The opinion of the court was delivered by: KNOX
In this suit, libelants seek recovery of the sum of $ 4,607.50, the agreed value of 38 bales of rubber which, out of a shipment of 224 bales, were undelivered after the steamship, Washington Mail, discharged her cargo; part at Los Angeles, and the remainder at San Diego, California, in September and October, 1951.
According to the bills of lading, libelants' shipment was to be carried from Penang to San Francisco, but, due to dock conditions prevailing at the latter port, the ship proceeded to Los Angeles, and then to San Diego. She reached Los Angeles on September 28, 1951, and discharged about one half of her cargo. The last delivery from the docks at that point was upon October 18, 1951. The steamer reached San Diego on October 1, 1951, completed her discharge on October 8, and sailed. The last delivery of cargo at this port was on October 31, 1951. On the 11th day of that month, libelants' cargo interests received 186 bales of their original consignment. The balance of 38 bales was never delivered.
Libelants take no exception to the fact that the ship did not discharge her goods at San Francisco.
On the voyage in question, the Washington Mail's manifest indicates that she carried 70,692 bales of rubber for delivery to numerous consignees.
The parties have stipulated that:
'* * * (6) Manuel Garcia, if called as a witness, would testify that he was employed as a checker at San Diego, California, by the San Diego and Arizona Railroad; that the initials 'M.G.' at the lower left corner of the * * * document entitled, 'Railroad Loading Ticket', marked Exhibit 2, are his initials; that the said document was prepared by him and others, and was initialed by him in the performance of his regular duties; that he does not have a present recollection of the matter independent of the said document; and that the date when the words, 'checked short 38 bales', and who inserted them is now unknown.'
The parties also agree that 'Beck, whose name appears on the said document as the steamship checker, is deceased.'
On January 30, 1952, the American Mail Line, Inc., one of the respondents herein, attempted to trace the undelivered bales on which the libel is founded, together with certain other 'missing' bales. But, so far as the 38 bales are concerned, the tracer was of no avail.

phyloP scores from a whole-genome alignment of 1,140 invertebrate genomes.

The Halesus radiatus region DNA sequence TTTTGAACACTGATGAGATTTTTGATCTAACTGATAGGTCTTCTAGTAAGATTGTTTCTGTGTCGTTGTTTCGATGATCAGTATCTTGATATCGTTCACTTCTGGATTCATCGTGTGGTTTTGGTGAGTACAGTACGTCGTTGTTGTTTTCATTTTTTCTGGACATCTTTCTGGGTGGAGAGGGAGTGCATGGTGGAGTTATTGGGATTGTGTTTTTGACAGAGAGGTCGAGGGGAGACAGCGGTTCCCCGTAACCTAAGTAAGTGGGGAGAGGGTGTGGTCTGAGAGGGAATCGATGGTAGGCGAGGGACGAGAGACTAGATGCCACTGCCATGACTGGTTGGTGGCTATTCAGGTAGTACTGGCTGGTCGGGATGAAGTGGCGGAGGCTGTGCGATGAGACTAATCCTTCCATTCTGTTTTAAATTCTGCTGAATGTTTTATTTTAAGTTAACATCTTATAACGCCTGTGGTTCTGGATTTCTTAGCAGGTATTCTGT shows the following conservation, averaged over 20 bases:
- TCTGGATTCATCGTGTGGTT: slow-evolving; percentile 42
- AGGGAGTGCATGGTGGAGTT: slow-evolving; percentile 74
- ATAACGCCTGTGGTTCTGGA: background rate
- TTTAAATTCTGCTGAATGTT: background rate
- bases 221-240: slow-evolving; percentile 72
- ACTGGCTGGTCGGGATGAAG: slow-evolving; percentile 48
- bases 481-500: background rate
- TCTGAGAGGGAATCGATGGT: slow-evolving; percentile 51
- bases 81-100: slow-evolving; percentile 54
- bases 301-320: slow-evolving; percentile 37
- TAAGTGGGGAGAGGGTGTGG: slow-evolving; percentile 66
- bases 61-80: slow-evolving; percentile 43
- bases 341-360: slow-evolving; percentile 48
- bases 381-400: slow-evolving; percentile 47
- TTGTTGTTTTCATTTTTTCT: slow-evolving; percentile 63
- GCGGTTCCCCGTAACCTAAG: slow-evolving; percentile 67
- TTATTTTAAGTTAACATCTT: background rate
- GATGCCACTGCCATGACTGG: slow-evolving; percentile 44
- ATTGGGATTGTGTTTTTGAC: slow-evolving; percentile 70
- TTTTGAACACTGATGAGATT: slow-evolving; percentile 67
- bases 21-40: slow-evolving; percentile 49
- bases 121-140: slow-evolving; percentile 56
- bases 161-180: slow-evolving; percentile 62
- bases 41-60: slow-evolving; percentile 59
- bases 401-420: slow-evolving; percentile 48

The original libel herein was filed by Carl M. Loeb, Rhoades & Co. on October 14, 1952. The following day, an amended libel, which sets forth Home Insurance Company, as subrogee of Carl M. Loeb, Rhoades & Co., was filed.
The bill of lading covering the shipment in question provides, in Clause 1 thereof, as follows:
'This bill of lading shall have effect subject to the provisions of the Carriage of Goods by Sea Act of the United States, approved April 16, 1936 (46 U.S.C.A. § 1300 et seq.), which shall be deemed to be incorporated herein, and nothing herein contained shall be deemed a surrender by the Carrier of any of its rights or immunities or an increase of any of its responsibilities or liabilities under said Act. The provisions stated in said Act shall (except as may be otherwise specifically provided herein) govern before the goods are loaded on and after they are discharged from the ship and throughout the entire time the goods are in the custody of the Carrier. The Carrier shall not be liable in any capacity whatsoever for any delay, non-delivery or misdelivery, or loss or damage to the goods occurring while the goods are not in the actual custody of the Carrier.'
Respondents concede that, if the loss occurred after discharge, the bill of lading provisions are applicable; if it occurred on board, the Act itself governs, so that, in either event, there is a one-year limitation. The pertinent portion of the Act reads as follows:
'In any event the carrier and the ship shall be discharged from all liability in respect of loss or damage unless suit is brought within one year after delivery of the goods or the date when the goods ...